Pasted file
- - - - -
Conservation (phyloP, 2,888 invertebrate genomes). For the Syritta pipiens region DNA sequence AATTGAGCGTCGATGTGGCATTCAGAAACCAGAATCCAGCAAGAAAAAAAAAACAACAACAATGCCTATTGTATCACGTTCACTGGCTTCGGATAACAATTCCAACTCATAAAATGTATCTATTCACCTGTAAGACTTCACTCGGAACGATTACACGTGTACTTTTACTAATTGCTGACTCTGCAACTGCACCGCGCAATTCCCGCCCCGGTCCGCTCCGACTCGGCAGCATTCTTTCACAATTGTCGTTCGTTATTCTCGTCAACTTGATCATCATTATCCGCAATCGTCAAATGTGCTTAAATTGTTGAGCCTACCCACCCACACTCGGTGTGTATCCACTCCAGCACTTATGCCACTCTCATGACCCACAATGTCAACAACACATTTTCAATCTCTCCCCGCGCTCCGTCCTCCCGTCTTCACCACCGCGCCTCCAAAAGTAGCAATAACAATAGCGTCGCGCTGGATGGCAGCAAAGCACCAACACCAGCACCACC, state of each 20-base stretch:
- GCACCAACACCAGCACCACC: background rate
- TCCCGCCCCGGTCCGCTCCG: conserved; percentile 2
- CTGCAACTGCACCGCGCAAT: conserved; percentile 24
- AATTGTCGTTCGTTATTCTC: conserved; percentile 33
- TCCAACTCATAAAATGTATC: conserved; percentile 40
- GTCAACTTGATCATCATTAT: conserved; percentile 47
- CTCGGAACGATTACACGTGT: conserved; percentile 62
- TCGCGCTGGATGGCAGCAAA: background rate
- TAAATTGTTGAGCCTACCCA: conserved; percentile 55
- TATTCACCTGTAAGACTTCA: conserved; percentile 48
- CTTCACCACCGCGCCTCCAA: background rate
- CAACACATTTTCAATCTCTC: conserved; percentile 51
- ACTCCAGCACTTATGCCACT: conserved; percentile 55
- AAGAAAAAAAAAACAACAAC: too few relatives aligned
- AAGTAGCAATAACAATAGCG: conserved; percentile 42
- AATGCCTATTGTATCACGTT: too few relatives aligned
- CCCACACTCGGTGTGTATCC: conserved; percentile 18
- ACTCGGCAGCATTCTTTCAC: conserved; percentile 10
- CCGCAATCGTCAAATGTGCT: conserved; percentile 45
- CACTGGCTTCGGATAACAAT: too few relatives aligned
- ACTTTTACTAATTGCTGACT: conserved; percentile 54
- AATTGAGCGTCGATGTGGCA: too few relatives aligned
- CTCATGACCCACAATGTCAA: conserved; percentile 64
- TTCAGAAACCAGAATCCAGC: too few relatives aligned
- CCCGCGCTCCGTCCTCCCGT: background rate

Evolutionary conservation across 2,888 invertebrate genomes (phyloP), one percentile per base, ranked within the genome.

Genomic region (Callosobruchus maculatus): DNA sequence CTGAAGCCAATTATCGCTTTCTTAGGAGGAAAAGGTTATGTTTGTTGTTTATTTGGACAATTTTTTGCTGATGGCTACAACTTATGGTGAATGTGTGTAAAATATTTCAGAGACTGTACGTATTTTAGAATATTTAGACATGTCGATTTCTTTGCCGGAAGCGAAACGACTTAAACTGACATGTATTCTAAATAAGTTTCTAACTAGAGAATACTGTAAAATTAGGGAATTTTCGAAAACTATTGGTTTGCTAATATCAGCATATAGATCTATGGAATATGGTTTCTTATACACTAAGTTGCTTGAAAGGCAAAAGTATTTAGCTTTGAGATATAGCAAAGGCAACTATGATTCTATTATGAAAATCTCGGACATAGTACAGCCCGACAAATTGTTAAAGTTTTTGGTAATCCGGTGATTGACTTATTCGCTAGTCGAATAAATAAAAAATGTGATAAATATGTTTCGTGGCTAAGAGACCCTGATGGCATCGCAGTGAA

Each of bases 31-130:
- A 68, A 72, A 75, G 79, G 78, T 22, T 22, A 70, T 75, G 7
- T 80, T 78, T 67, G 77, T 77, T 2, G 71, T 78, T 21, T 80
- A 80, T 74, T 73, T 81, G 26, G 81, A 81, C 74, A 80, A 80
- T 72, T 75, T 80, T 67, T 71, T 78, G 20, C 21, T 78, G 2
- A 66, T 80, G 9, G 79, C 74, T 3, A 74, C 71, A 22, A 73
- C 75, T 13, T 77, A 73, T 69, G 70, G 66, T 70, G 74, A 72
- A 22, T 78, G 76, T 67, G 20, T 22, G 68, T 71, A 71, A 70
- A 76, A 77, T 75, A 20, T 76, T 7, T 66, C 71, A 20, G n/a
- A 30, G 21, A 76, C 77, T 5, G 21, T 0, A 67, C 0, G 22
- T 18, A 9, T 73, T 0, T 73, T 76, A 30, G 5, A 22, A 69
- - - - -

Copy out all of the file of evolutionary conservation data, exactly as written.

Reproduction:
Conservation (phyloP, 2,888 invertebrate genomes). For the Syritta pipiens region DNA sequence AATTGAGCGTCGATGTGGCATTCAGAAACCAGAATCCAGCAAGAAAAAAAAAACAACAACAATGCCTATTGTATCACGTTCACTGGCTTCGGATAACAATTCCAACTCATAAAATGTATCTATTCACCTGTAAGACTTCACTCGGAACGATTACACGTGTACTTTTACTAATTGCTGACTCTGCAACTGCACCGCGCAATTCCCGCCCCGGTCCGCTCCGACTCGGCAGCATTCTTTCACAATTGTCGTTCGTTATTCTCGTCAACTTGATCATCATTATCCGCAATCGTCAAATGTGCTTAAATTGTTGAGCCTACCCACCCACACTCGGTGTGTATCCACTCCAGCACTTATGCCACTCTCATGACCCACAATGTCAACAACACATTTTCAATCTCTCCCCGCGCTCCGTCCTCCCGTCTTCACCACCGCGCCTCCAAAAGTAGCAATAACAATAGCGTCGCGCTGGATGGCAGCAAAGCACCAACACCAGCACCACC, state of each 20-base stretch:
- GCACCAACACCAGCACCACC: background rate
- TCCCGCCCCGGTCCGCTCCG: conserved; percentile 2
- CTGCAACTGCACCGCGCAAT: conserved; percentile 24
- AATTGTCGTTCGTTATTCTC: conserved; percentile 33
- TCCAACTCATAAAATGTATC: conserved; percentile 40
- GTCAACTTGATCATCATTAT: conserved; percentile 47
- CTCGGAACGATTACACGTGT: conserved; percentile 62
- TCGCGCTGGATGGCAGCAAA: background rate
- TAAATTGTTGAGCCTACCCA: conserved; percentile 55
- TATTCACCTGTAAGACTTCA: conserved; percentile 48
- CTTCACCACCGCGCCTCCAA: background rate
- CAACACATTTTCAATCTCTC: conserved; percentile 51
- ACTCCAGCACTTATGCCACT: conserved; percentile 55
- AAGAAAAAAAAAACAACAAC: too few relatives aligned
- AAGTAGCAATAACAATAGCG: conserved; percentile 42
- AATGCCTATTGTATCACGTT: too few relatives aligned
- CCCACACTCGGTGTGTATCC: conserved; percentile 18
- ACTCGGCAGCATTCTTTCAC: conserved; percentile 10
- CCGCAATCGTCAAATGTGCT: conserved; percentile 45
- CACTGGCTTCGGATAACAAT: too few relatives aligned
- ACTTTTACTAATTGCTGACT: conserved; percentile 54
- AATTGAGCGTCGATGTGGCA: too few relatives aligned
- CTCATGACCCACAATGTCAA: conserved; percentile 64
- TTCAGAAACCAGAATCCAGC: too few relatives aligned
- CCCGCGCTCCGTCCTCCCGT: background rate

Evolutionary conservation across 2,888 invertebrate genomes (phyloP), one percentile per base, ranked within the genome.

Genomic region (Callosobruchus maculatus): DNA sequence CTGAAGCCAATTATCGCTTTCTTAGGAGGAAAAGGTTATGTTTGTTGTTTATTTGGACAATTTTTTGCTGATGGCTACAACTTATGGTGAATGTGTGTAAAATATTTCAGAGACTGTACGTATTTTAGAATATTTAGACATGTCGATTTCTTTGCCGGAAGCGAAACGACTTAAACTGACATGTATTCTAAATAAGTTTCTAACTAGAGAATACTGTAAAATTAGGGAATTTTCGAAAACTATTGGTTTGCTAATATCAGCATATAGATCTATGGAATATGGTTTCTTATACACTAAGTTGCTTGAAAGGCAAAAGTATTTAGCTTTGAGATATAGCAAAGGCAACTATGATTCTATTATGAAAATCTCGGACATAGTACAGCCCGACAAATTGTTAAAGTTTTTGGTAATCCGGTGATTGACTTATTCGCTAGTCGAATAAATAAAAAATGTGATAAATATGTTTCGTGGCTAAGAGACCCTGATGGCATCGCAGTGAA

Each of bases 31-130:
- A 68, A 72, A 75, G 79, G 78, T 22, T 22, A 70, T 75, G 7
- T 80, T 78, T 67, G 77, T 77, T 2, G 71, T 78, T 21, T 80
- A 80, T 74, T 73, T 81, G 26, G 81, A 81, C 74, A 80, A 80
- T 72, T 75, T 80, T 67, T 71, T 78, G 20, C 21, T 78, G 2
- A 66, T 80, G 9, G 79, C 74, T 3, A 74, C 71, A 22, A 73
- C 75, T 13, T 77, A 73, T 69, G 70, G 66, T 70, G 74, A 72
- A 22, T 78, G 76, T 67, G 20, T 22, G 68, T 71, A 71, A 70
- A 76, A 77, T 75, A 20, T 76, T 7, T 66, C 71, A 20, G n/a
- A 30, G 21, A 76, C 77, T 5, G 21, T 0, A 67, C 0, G 22
- T 18, A 9, T 73, T 0, T 73, T 76, A 30, G 5, A 22, A 69